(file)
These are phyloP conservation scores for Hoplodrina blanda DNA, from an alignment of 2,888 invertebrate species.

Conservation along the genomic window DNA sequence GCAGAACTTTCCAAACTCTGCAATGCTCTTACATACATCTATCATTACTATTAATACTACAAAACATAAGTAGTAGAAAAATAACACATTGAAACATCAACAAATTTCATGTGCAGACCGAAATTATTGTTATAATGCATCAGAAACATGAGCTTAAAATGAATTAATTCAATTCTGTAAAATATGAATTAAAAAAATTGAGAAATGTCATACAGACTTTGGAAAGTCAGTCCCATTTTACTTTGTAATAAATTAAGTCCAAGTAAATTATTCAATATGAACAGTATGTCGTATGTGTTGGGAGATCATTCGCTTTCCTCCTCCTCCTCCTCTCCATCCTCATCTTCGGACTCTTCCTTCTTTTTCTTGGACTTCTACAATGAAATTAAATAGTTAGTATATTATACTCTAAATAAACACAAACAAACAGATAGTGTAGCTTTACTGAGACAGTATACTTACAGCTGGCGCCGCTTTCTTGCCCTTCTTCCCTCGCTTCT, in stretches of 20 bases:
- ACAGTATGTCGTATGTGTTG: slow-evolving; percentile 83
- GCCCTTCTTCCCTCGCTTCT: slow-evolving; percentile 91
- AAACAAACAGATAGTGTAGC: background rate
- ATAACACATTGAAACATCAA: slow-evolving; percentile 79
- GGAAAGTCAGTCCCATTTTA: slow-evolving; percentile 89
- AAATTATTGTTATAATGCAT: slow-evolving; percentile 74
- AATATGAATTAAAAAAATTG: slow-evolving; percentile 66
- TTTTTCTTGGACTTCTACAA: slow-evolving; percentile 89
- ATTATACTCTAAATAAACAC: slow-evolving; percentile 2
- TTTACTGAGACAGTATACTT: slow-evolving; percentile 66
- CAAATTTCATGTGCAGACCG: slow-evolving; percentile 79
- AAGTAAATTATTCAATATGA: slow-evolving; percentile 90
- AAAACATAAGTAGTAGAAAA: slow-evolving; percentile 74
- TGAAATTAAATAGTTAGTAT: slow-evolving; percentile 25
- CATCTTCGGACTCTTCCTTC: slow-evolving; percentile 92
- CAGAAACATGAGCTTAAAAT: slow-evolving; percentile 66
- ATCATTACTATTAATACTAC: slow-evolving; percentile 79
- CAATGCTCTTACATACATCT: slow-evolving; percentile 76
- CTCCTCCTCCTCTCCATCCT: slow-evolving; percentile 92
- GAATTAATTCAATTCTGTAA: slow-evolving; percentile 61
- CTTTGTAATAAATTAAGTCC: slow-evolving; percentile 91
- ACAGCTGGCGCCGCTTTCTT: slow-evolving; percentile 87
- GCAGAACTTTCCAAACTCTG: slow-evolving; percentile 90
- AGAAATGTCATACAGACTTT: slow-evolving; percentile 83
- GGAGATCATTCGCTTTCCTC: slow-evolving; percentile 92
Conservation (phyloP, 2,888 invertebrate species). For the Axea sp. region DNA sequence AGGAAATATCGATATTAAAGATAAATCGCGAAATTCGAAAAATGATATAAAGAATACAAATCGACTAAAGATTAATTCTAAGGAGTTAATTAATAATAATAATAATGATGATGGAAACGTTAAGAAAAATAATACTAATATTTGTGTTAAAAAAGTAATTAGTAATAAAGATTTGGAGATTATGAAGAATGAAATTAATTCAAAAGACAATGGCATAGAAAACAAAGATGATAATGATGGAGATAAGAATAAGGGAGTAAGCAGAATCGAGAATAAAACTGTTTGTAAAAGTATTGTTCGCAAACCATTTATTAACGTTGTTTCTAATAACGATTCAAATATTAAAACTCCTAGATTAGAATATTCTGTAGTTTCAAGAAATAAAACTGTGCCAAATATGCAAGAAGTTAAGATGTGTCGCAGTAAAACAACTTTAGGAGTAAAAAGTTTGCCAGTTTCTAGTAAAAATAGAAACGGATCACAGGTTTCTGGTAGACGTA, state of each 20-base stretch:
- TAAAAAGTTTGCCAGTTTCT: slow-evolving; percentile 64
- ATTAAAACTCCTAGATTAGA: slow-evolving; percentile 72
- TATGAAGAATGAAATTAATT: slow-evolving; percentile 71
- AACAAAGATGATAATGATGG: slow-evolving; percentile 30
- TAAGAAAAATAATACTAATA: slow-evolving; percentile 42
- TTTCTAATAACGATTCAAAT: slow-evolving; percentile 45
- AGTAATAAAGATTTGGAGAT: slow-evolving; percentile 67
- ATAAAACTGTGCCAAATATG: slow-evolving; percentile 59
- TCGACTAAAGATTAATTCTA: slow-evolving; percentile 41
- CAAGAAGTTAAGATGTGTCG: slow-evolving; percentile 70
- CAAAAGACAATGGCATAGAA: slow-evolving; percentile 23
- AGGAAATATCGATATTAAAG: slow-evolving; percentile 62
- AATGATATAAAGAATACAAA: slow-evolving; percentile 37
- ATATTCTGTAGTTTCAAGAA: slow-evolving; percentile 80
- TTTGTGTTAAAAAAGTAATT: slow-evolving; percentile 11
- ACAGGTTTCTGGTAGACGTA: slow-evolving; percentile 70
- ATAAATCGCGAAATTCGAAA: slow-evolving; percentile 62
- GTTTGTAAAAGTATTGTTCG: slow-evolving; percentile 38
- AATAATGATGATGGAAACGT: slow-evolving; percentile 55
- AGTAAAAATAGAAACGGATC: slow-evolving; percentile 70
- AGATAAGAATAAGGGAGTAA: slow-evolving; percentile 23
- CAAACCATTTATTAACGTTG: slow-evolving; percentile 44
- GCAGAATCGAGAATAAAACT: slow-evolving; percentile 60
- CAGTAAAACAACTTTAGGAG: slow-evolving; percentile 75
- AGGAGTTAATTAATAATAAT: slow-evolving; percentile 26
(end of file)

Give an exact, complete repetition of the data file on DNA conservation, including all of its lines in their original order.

These are phyloP conservation scores for Hoplodrina blanda DNA, from an alignment of 2,888 invertebrate species.

Conservation along the genomic window DNA sequence GCAGAACTTTCCAAACTCTGCAATGCTCTTACATACATCTATCATTACTATTAATACTACAAAACATAAGTAGTAGAAAAATAACACATTGAAACATCAACAAATTTCATGTGCAGACCGAAATTATTGTTATAATGCATCAGAAACATGAGCTTAAAATGAATTAATTCAATTCTGTAAAATATGAATTAAAAAAATTGAGAAATGTCATACAGACTTTGGAAAGTCAGTCCCATTTTACTTTGTAATAAATTAAGTCCAAGTAAATTATTCAATATGAACAGTATGTCGTATGTGTTGGGAGATCATTCGCTTTCCTCCTCCTCCTCCTCTCCATCCTCATCTTCGGACTCTTCCTTCTTTTTCTTGGACTTCTACAATGAAATTAAATAGTTAGTATATTATACTCTAAATAAACACAAACAAACAGATAGTGTAGCTTTACTGAGACAGTATACTTACAGCTGGCGCCGCTTTCTTGCCCTTCTTCCCTCGCTTCT, in stretches of 20 bases:
- ACAGTATGTCGTATGTGTTG: slow-evolving; percentile 83
- GCCCTTCTTCCCTCGCTTCT: slow-evolving; percentile 91
- AAACAAACAGATAGTGTAGC: background rate
- ATAACACATTGAAACATCAA: slow-evolving; percentile 79
- GGAAAGTCAGTCCCATTTTA: slow-evolving; percentile 89
- AAATTATTGTTATAATGCAT: slow-evolving; percentile 74
- AATATGAATTAAAAAAATTG: slow-evolving; percentile 66
- TTTTTCTTGGACTTCTACAA: slow-evolving; percentile 89
- ATTATACTCTAAATAAACAC: slow-evolving; percentile 2
- TTTACTGAGACAGTATACTT: slow-evolving; percentile 66
- CAAATTTCATGTGCAGACCG: slow-evolving; percentile 79
- AAGTAAATTATTCAATATGA: slow-evolving; percentile 90
- AAAACATAAGTAGTAGAAAA: slow-evolving; percentile 74
- TGAAATTAAATAGTTAGTAT: slow-evolving; percentile 25
- CATCTTCGGACTCTTCCTTC: slow-evolving; percentile 92
- CAGAAACATGAGCTTAAAAT: slow-evolving; percentile 66
- ATCATTACTATTAATACTAC: slow-evolving; percentile 79
- CAATGCTCTTACATACATCT: slow-evolving; percentile 76
- CTCCTCCTCCTCTCCATCCT: slow-evolving; percentile 92
- GAATTAATTCAATTCTGTAA: slow-evolving; percentile 61
- CTTTGTAATAAATTAAGTCC: slow-evolving; percentile 91
- ACAGCTGGCGCCGCTTTCTT: slow-evolving; percentile 87
- GCAGAACTTTCCAAACTCTG: slow-evolving; percentile 90
- AGAAATGTCATACAGACTTT: slow-evolving; percentile 83
- GGAGATCATTCGCTTTCCTC: slow-evolving; percentile 92
Conservation (phyloP, 2,888 invertebrate species). For the Axea sp. region DNA sequence AGGAAATATCGATATTAAAGATAAATCGCGAAATTCGAAAAATGATATAAAGAATACAAATCGACTAAAGATTAATTCTAAGGAGTTAATTAATAATAATAATAATGATGATGGAAACGTTAAGAAAAATAATACTAATATTTGTGTTAAAAAAGTAATTAGTAATAAAGATTTGGAGATTATGAAGAATGAAATTAATTCAAAAGACAATGGCATAGAAAACAAAGATGATAATGATGGAGATAAGAATAAGGGAGTAAGCAGAATCGAGAATAAAACTGTTTGTAAAAGTATTGTTCGCAAACCATTTATTAACGTTGTTTCTAATAACGATTCAAATATTAAAACTCCTAGATTAGAATATTCTGTAGTTTCAAGAAATAAAACTGTGCCAAATATGCAAGAAGTTAAGATGTGTCGCAGTAAAACAACTTTAGGAGTAAAAAGTTTGCCAGTTTCTAGTAAAAATAGAAACGGATCACAGGTTTCTGGTAGACGTA, state of each 20-base stretch:
- TAAAAAGTTTGCCAGTTTCT: slow-evolving; percentile 64
- ATTAAAACTCCTAGATTAGA: slow-evolving; percentile 72
- TATGAAGAATGAAATTAATT: slow-evolving; percentile 71
- AACAAAGATGATAATGATGG: slow-evolving; percentile 30
- TAAGAAAAATAATACTAATA: slow-evolving; percentile 42
- TTTCTAATAACGATTCAAAT: slow-evolving; percentile 45
- AGTAATAAAGATTTGGAGAT: slow-evolving; percentile 67
- ATAAAACTGTGCCAAATATG: slow-evolving; percentile 59
- TCGACTAAAGATTAATTCTA: slow-evolving; percentile 41
- CAAGAAGTTAAGATGTGTCG: slow-evolving; percentile 70
- CAAAAGACAATGGCATAGAA: slow-evolving; percentile 23
- AGGAAATATCGATATTAAAG: slow-evolving; percentile 62
- AATGATATAAAGAATACAAA: slow-evolving; percentile 37
- ATATTCTGTAGTTTCAAGAA: slow-evolving; percentile 80
- TTTGTGTTAAAAAAGTAATT: slow-evolving; percentile 11
- ACAGGTTTCTGGTAGACGTA: slow-evolving; percentile 70
- ATAAATCGCGAAATTCGAAA: slow-evolving; percentile 62
- GTTTGTAAAAGTATTGTTCG: slow-evolving; percentile 38
- AATAATGATGATGGAAACGT: slow-evolving; percentile 55
- AGTAAAAATAGAAACGGATC: slow-evolving; percentile 70
- AGATAAGAATAAGGGAGTAA: slow-evolving; percentile 23
- CAAACCATTTATTAACGTTG: slow-evolving; percentile 44
- GCAGAATCGAGAATAAAACT: slow-evolving; percentile 60
- CAGTAAAACAACTTTAGGAG: slow-evolving; percentile 75
- AGGAGTTAATTAATAATAAT: slow-evolving; percentile 26